Wednesday, January 27, 2021

When Your Day Goes Boom

 My sweet studio mascot, Maple.

I recently joined The Artist Initiative, a group of artists who are working together to improve their businesses and reach individual professional goals. We did many virtual workshops together in mid-January to plan out the months ahead and to take charge of our schedules for 2021. When you're self-employed, there's a beautiful freedom to each day. But it can come with the pitfalls of procrastination and poor time management if one is not careful. 

With the pandemic still a major damper on my plans for outdoor art shows, I found the planning sessions to be really valuable. While I've generally managed to accomplish what I need to do for the past 15+ years of being in business for myself, there's always room for improvement and greater focus on my career goals. 

Yet even the best laid plans for a schedule can go "kablooey," such as today when our elderly dog slipped and fell down the small trio of steps that we have from our bed (yes, our 70lb dog sleeps with us). When she couldn't bear weight on her front leg where she has dysplasia, we immediately took her to the University of Tennessee Veterinary Hospital and then anxiously awaited the results of her exam and X-rays.

Luckily, she did not fracture the area where she has dysplasia and she is back home with us as I write this in the mid-afternoon. But my husband and I are now both pretty emotionally exhausted, especially since we're still haunted by the loss of our other dog almost exactly one year ago. I love my studio mascot and I'm happy to have her back home and on the mend. I'll get back on the beam tomorrow with my meticulously planned schedule, but for today I'm just breathing a big sigh of relief.

Monday, January 18, 2021

Back to Black (and white)

The Center City skyline of downtown Philadelphia
as viewed from a spectacular urban rooftop garden


I'm listening to AC / DC’s hit "Back in Black" as I write this because it's the perfect theme song for what I’m working on right now. During these winter months when I'm not exhibiting at outdoor art shows (and especially during a time of pandemic), I use this quieter time to work on custom painting commissions for clients.


Among a few projects that I have in process right now is a custom cityscape painting that will feature the Center City skyline of downtown Philadelphia. There are many factors to consider in a subject so complex, everything from light and atmosphere to the details of the architecture. To keep an idea like this from becoming overwhelming, I go back to basics and go "back to black." Gosh, it's almost a perfect title to pair with AC / DC, right? 


An alternative perspective of the subject  
What I mean by this is that I strip down the idea to graphite renderings in my sketchbook to work out the composition and approach. This is just a first building block. In the coming weeks, I’ll do a couple of small scale color studies for my client to review. As the old saying goes, a picture is worth a thousand words, and these first practice runs at an idea allow me to communicate what I’m thinking to my client and also help him offer his thoughts and ideas during the process.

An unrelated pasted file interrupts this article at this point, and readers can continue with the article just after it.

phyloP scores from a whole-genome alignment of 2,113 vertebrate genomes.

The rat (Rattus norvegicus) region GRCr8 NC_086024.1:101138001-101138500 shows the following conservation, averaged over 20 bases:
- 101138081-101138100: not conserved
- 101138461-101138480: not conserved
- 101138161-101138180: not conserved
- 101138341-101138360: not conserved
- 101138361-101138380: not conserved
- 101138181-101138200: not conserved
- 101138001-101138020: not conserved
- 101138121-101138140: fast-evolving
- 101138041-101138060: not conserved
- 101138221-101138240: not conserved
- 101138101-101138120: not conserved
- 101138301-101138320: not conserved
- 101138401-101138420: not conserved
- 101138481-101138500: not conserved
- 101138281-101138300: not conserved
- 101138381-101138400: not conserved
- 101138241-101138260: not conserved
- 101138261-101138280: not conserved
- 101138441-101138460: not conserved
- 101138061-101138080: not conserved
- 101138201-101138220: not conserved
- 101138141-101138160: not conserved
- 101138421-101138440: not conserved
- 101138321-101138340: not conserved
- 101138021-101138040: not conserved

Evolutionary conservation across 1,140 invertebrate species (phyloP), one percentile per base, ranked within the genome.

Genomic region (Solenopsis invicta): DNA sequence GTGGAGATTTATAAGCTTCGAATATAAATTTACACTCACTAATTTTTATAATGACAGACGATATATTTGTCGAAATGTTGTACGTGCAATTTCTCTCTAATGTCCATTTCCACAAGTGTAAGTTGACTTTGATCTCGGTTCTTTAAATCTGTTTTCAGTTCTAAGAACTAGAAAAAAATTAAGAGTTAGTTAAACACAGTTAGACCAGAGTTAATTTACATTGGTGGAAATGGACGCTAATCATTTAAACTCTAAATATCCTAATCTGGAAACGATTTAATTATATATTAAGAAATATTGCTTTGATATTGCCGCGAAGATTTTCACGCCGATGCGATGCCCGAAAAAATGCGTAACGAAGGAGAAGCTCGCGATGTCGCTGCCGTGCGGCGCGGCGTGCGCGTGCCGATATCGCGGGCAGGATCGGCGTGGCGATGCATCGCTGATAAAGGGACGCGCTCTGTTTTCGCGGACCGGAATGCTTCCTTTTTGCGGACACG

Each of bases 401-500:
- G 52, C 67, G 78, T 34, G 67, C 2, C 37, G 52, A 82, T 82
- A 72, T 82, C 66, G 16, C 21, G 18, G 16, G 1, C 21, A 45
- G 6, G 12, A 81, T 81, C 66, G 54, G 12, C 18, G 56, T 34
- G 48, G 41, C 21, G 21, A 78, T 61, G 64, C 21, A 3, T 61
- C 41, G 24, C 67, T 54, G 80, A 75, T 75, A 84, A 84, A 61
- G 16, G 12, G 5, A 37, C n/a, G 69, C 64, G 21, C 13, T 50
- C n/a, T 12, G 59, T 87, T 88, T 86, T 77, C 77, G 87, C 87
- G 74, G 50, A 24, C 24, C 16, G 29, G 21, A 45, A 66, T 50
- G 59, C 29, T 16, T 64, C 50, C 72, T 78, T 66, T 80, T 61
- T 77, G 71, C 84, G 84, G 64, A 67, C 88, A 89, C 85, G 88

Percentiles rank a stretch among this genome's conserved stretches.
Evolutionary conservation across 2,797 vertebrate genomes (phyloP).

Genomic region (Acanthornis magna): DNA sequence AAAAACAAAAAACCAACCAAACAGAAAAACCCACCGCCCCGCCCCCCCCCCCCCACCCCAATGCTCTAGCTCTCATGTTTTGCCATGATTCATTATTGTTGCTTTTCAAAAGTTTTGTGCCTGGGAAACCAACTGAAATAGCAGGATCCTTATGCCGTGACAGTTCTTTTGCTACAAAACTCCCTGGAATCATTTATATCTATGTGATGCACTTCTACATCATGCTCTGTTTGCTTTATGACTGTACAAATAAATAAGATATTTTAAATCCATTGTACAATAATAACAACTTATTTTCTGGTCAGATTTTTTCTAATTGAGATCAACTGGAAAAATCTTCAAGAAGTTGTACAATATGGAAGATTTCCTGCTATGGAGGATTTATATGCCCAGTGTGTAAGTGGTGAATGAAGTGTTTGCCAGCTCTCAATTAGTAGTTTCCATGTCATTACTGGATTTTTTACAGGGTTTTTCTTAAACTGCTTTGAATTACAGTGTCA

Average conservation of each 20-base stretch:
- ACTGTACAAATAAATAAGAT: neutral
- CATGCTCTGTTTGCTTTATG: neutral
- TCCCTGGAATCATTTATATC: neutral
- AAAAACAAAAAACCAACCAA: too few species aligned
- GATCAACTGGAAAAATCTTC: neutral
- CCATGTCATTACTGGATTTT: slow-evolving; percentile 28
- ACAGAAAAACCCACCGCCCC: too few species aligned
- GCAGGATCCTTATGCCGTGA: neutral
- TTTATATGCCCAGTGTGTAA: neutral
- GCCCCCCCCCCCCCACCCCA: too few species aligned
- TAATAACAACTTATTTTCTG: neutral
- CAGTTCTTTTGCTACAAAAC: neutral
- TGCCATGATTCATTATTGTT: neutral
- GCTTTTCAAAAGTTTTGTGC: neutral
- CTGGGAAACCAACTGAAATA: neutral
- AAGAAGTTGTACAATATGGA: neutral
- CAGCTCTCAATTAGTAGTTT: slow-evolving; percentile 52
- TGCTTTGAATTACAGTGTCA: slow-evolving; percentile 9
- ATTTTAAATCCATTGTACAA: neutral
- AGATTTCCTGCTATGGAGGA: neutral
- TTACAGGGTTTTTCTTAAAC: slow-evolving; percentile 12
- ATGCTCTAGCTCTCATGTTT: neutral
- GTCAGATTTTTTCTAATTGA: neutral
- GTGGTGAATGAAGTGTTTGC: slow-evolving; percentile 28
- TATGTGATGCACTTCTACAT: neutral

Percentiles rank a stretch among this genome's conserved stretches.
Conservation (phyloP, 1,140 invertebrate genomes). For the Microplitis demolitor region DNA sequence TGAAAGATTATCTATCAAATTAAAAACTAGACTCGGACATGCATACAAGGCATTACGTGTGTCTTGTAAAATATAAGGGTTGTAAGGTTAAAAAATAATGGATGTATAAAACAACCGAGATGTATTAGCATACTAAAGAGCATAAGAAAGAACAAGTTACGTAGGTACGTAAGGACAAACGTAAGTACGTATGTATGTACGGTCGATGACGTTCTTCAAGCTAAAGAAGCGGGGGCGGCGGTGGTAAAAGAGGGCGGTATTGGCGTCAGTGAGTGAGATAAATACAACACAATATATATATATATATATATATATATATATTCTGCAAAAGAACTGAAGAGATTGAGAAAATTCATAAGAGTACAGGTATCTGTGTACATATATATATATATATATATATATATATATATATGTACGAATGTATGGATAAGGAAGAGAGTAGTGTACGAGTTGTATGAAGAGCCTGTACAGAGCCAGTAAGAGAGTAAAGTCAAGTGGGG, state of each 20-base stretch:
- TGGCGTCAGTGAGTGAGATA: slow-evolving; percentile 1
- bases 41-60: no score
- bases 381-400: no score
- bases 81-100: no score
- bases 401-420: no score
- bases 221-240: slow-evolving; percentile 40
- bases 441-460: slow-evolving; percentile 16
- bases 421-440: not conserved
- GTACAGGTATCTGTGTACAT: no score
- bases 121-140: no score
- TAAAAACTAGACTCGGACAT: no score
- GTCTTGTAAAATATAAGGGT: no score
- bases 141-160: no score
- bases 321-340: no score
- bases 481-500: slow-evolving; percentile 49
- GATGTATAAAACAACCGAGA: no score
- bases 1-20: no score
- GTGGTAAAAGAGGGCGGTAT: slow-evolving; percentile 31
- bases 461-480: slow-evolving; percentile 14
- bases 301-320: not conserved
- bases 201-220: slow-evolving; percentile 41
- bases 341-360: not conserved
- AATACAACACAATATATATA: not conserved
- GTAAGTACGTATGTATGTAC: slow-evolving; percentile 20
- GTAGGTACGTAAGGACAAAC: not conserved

There’s nothing wrong with going "back to black" to create a full-color painting!

Friday, January 08, 2021

Real Artists Ship


Plein air painting in progress

My plein air field easel with a Pennsylvania landscape in progress

"Real artists ship."

This quote, attributed to the founder of Apple Computer, Steve Jobs, is one of my guiding principles in my art studio practice. Real artists don't tinker, they deliver. Real artists don't nibble around the edges, they get things done.

This new year of 2021 has me reflecting a lot on what values and goals I want to emphasize in my art. In normal, non-pandemic times, I embraced this mantra of "shipping" while juggling the demands of outdoor art shows, commissions, and regional exhibition opportunities. Whether it was dealing with long distance travel, inclement weather, or unpredictable socioeconomic events (I distinctly recall doing an art show in New York State right after the venerable Lehman Brothers brokerage house shuttered), this principle of "just get it done" has guided me through a lot of static during my artistic career. 

During the peak demands of my summer and fall art show seasons, a beautiful, sunny day was not an occasion to knock back and relax. No, it was an opportunity to go to a nearby park and do some plein air landscape painting. And although I sometimes wanted nothing more than to launch an uncooperative cityscape painting out of my studio window in a fit of pique, I persevered until the late hours and then got back up again at 3am the next morning to finish it to my satisfaction so that it could be dry and ready to display for my next art show that month. 

"Real artists ship."

But as we enter 2021, I'm waiting on the sidelines for a vaccine before I believe I can safely travel to my favorite outdoor art shows. For a variety of reasons, it may be a while before I can receive this masterpiece of modern science.

So, my plan to start 2021 and for the foreseeable future will be to continue to share my new paintings with you online through virtual events and private Zoom showings. I'm also going to temporarily set aside this mantra of "shipping" and take a deep dive into some bigger paintings. While the hamster wheel of my usual schedule is still, I now have the time to explore some ideas that I've had sitting around for years because I was so busy "shipping." This downtime can be a blessing, and I'll do my best to share some different ideas with you in 2021.

I look forward to the opportunity to share these larger scale paintings with you. In the meantime, I wish all of you good health, safety, and happiness in this New Year.